RBS and Standard Chartered singled out as BoE unveils stress test results

All of Britain’s biggest banks are strong enough to survive another major recession, the Bank of England said, although Royal Bank of Scotland and Standard Chartered came close to failing their annual stress tests, reports The Telegraph.

The fictional scenario tested the banks’ financial strength against a hypothetical crash in China and emerging markets, spreading economic chaos around the world.

Such a recession would hit RBS hard, knocking its leverage ratio to 2.9 per cent, below the 3p per cent minimum and indicating the bank is overstretched.

However, the tests were based on RBS’ finances at the end of 2014. Since then, the bank has shored up its balance sheet enough to satisfy Bank of England officials who say they won’t be ordering RBS to take further action.

Standard Chartered, which specialises in emerging markets, felt the strain of the stress tests, missing its tier one capital target of 6 per cent.

But it too is already taking action, including a $5.1bn rights issue designed to build up the capital buffer. As a result, it has not been ordered to take further action.

Other banks – Lloyds, Barclays, HSBC, Santander UK and Nationwide Building Society – passed the tests by a more substantial margin.

However, they will have to pass higher hurdles in the coming years as the annual tests get progressively tougher.

That could force banks to retain more of their earnings by, for instance, giving out less cash in dividends to shareholders or paying fewer or lower bonuses to staff.

RBS promised to work harder to satisfy regulators.

“We are pleased with the progress we have made relative to the 2014 stress tests, but recognise we still have much to do to restore RBS to be a strong and resilient bank for our customers,” said finance director Euan Stevenson.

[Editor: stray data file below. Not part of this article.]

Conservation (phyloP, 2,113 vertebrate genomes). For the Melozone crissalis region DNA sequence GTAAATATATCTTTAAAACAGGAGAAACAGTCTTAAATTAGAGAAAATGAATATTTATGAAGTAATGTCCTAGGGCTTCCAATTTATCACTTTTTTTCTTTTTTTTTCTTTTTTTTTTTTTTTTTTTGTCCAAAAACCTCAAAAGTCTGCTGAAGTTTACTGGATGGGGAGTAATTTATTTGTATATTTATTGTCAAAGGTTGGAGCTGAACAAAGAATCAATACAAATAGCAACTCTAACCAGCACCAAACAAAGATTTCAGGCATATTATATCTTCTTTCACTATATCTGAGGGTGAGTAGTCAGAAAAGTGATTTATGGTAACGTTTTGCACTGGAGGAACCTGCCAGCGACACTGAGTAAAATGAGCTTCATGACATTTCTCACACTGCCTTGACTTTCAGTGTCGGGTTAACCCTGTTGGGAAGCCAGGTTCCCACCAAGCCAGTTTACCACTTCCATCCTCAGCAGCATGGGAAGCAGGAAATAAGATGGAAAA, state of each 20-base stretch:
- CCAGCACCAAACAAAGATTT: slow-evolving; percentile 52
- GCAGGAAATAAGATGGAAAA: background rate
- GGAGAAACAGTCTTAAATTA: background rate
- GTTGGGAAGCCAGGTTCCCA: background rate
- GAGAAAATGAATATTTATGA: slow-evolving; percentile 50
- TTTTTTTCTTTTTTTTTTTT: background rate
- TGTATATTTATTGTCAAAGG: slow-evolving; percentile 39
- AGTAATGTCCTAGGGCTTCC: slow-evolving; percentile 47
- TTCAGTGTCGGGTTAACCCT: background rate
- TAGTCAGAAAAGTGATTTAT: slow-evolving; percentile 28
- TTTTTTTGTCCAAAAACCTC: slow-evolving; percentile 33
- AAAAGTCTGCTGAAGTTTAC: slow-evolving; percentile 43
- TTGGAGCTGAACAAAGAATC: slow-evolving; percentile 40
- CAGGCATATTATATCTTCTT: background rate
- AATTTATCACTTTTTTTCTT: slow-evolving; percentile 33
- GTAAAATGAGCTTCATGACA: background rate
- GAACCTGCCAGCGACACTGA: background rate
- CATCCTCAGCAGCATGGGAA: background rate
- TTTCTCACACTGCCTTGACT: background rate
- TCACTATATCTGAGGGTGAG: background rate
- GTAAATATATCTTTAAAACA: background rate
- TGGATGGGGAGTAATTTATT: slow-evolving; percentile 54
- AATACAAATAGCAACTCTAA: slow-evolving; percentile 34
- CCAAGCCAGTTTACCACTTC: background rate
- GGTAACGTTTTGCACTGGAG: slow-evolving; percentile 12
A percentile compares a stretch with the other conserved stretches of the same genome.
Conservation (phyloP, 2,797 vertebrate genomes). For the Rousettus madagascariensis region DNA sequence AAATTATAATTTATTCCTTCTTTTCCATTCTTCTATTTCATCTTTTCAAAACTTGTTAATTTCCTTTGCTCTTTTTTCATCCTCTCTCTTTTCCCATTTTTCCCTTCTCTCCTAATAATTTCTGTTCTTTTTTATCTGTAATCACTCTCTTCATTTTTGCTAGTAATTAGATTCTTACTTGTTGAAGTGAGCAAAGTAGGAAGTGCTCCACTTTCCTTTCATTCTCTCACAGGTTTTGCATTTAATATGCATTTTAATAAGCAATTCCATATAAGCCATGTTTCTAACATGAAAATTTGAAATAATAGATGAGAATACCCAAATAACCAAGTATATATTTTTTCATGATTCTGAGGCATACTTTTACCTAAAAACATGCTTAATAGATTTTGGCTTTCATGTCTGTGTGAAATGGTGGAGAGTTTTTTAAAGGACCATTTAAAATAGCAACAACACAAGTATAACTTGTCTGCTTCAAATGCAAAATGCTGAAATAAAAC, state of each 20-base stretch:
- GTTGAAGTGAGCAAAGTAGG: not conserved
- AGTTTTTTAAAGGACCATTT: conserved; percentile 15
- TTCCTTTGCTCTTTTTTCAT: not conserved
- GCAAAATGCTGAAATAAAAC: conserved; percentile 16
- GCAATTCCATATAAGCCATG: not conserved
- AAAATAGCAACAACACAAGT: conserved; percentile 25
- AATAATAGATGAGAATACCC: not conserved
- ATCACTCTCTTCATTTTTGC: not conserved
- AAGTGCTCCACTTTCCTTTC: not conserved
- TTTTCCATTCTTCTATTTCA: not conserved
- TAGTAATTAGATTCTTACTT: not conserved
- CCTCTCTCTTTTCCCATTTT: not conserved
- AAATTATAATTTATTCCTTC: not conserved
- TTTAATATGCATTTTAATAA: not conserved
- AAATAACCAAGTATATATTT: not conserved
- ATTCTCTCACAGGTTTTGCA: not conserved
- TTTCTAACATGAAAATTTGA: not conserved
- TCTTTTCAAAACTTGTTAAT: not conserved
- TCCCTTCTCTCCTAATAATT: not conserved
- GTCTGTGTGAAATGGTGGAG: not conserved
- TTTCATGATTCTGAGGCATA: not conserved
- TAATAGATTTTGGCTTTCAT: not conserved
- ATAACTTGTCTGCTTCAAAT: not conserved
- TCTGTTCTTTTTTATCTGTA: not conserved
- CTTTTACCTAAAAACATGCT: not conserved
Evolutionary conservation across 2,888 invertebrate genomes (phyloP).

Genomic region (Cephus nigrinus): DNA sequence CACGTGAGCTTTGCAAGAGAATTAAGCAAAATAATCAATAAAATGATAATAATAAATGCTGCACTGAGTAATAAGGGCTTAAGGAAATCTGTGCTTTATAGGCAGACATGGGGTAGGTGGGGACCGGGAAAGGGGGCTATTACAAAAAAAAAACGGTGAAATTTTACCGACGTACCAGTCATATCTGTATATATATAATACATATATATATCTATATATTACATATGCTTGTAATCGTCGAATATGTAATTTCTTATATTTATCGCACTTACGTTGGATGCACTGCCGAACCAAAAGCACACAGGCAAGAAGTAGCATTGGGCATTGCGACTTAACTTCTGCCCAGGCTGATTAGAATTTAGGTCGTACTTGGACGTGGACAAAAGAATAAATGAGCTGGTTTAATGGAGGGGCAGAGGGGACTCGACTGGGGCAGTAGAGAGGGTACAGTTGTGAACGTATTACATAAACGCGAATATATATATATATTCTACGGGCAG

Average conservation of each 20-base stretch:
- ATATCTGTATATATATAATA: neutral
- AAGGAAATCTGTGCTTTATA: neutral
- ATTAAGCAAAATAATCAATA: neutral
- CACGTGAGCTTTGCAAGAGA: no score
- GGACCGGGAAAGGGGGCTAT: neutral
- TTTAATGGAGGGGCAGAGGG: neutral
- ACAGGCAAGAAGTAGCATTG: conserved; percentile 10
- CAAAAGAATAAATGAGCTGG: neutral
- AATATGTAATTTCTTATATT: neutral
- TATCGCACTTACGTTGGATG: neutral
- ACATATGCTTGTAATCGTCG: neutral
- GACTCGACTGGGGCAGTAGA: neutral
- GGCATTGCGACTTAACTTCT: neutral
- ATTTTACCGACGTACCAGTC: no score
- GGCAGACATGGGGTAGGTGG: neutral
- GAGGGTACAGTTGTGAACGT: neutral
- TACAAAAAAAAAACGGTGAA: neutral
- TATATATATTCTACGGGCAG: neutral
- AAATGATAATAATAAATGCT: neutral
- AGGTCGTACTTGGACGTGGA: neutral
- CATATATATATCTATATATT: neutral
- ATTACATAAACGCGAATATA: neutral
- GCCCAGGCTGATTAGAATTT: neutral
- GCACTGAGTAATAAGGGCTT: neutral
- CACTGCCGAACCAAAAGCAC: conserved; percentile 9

“During 2015 we have continued to strengthen our core capital ratio and improve our leverage ratio,” he added, citing the sale of its US bank Citizens as an example of drastic action to cut RBS’ overseas exposure and improve its capital position.

Standard Chartered’s chief executive Bill Winters said: “The results of the test demonstrate our resilience to a marked slowdown across the key markets in which we operate. The test was conducted on our balance sheet as at the end of 2014. Since then we have made further significant progress in strengthening our capital position.”

Lloyds Banking Group came through with buffers among the strongest after the stress test.

“We are pleased to have comfortably exceeded the thresholds under this year’s PRA stress test,” said chief executive António Horta-Osório.

“These strong results, which again reflect a material stress to the UK economy, demonstrate the progress we have made in de-risking our balance sheet as well as the Group’s strong capital position and capital-generative business model”.

Next year’s stress test is expected to focus on the impact of a hypothetical crash in the US economy.

Asset managers will also face tests next year on how they would deal with investors pulling out their money en masse.

Alongside the results of the stress tests, the Bank of England published its half-yearly Financial Stability report in which it set out plans to require banks to hold as much as £10bn extra capital as the credit cycle moves into a more normal phase.

The Bank of England fears lending is growing too rapidly and wants banks to increase their capital buffers.

These buffers are designed to be increased in the boom years and cut in a downturn, in a bid to make sure banks hold sufficient capital against potentially risky loans to help them stay afloat and continue to lend in a future recession.